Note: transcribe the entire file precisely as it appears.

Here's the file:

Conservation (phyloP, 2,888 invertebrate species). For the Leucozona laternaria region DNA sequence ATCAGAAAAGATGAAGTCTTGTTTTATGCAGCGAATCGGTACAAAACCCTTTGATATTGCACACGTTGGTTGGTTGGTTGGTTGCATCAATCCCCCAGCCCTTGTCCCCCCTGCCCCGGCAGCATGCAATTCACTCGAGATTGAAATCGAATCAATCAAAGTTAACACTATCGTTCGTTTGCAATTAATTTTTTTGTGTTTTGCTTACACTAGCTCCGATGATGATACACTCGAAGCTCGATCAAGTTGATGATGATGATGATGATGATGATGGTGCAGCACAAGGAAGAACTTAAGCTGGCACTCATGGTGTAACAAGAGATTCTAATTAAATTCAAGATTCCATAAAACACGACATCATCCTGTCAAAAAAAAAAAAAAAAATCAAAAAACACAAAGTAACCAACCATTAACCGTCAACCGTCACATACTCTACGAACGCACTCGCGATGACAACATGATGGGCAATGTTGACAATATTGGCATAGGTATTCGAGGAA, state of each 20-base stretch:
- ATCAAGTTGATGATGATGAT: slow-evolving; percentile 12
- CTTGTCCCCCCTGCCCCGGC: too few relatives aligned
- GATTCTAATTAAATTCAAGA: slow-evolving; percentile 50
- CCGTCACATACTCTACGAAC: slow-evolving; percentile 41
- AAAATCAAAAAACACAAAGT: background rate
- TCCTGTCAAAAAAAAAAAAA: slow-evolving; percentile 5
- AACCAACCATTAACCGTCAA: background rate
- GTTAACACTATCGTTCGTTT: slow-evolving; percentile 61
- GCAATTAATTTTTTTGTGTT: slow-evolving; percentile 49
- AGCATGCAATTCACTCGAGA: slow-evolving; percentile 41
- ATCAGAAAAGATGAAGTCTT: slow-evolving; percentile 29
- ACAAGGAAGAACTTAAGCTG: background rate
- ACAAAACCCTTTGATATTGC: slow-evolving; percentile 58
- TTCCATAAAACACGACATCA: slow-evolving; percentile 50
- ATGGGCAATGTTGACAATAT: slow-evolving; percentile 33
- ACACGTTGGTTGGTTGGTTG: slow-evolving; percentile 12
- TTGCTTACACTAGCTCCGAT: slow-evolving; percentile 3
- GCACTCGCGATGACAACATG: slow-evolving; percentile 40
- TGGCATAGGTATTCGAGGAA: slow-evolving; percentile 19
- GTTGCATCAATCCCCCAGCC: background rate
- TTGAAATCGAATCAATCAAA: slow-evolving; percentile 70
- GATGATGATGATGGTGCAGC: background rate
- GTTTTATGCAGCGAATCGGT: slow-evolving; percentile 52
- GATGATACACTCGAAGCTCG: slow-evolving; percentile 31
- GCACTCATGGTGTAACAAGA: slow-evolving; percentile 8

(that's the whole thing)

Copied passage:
Conservation (phyloP, 2,888 invertebrate species). For the Leucozona laternaria region DNA sequence ATCAGAAAAGATGAAGTCTTGTTTTATGCAGCGAATCGGTACAAAACCCTTTGATATTGCACACGTTGGTTGGTTGGTTGGTTGCATCAATCCCCCAGCCCTTGTCCCCCCTGCCCCGGCAGCATGCAATTCACTCGAGATTGAAATCGAATCAATCAAAGTTAACACTATCGTTCGTTTGCAATTAATTTTTTTGTGTTTTGCTTACACTAGCTCCGATGATGATACACTCGAAGCTCGATCAAGTTGATGATGATGATGATGATGATGATGGTGCAGCACAAGGAAGAACTTAAGCTGGCACTCATGGTGTAACAAGAGATTCTAATTAAATTCAAGATTCCATAAAACACGACATCATCCTGTCAAAAAAAAAAAAAAAAATCAAAAAACACAAAGTAACCAACCATTAACCGTCAACCGTCACATACTCTACGAACGCACTCGCGATGACAACATGATGGGCAATGTTGACAATATTGGCATAGGTATTCGAGGAA, state of each 20-base stretch:
- ATCAAGTTGATGATGATGAT: slow-evolving; percentile 12
- CTTGTCCCCCCTGCCCCGGC: too few relatives aligned
- GATTCTAATTAAATTCAAGA: slow-evolving; percentile 50
- CCGTCACATACTCTACGAAC: slow-evolving; percentile 41
- AAAATCAAAAAACACAAAGT: background rate
- TCCTGTCAAAAAAAAAAAAA: slow-evolving; percentile 5
- AACCAACCATTAACCGTCAA: background rate
- GTTAACACTATCGTTCGTTT: slow-evolving; percentile 61
- GCAATTAATTTTTTTGTGTT: slow-evolving; percentile 49
- AGCATGCAATTCACTCGAGA: slow-evolving; percentile 41
- ATCAGAAAAGATGAAGTCTT: slow-evolving; percentile 29
- ACAAGGAAGAACTTAAGCTG: background rate
- ACAAAACCCTTTGATATTGC: slow-evolving; percentile 58
- TTCCATAAAACACGACATCA: slow-evolving; percentile 50
- ATGGGCAATGTTGACAATAT: slow-evolving; percentile 33
- ACACGTTGGTTGGTTGGTTG: slow-evolving; percentile 12
- TTGCTTACACTAGCTCCGAT: slow-evolving; percentile 3
- GCACTCGCGATGACAACATG: slow-evolving; percentile 40
- TGGCATAGGTATTCGAGGAA: slow-evolving; percentile 19
- GTTGCATCAATCCCCCAGCC: background rate
- TTGAAATCGAATCAATCAAA: slow-evolving; percentile 70
- GATGATGATGATGGTGCAGC: background rate
- GTTTTATGCAGCGAATCGGT: slow-evolving; percentile 52
- GATGATACACTCGAAGCTCG: slow-evolving; percentile 31
- GCACTCATGGTGTAACAAGA: slow-evolving; percentile 8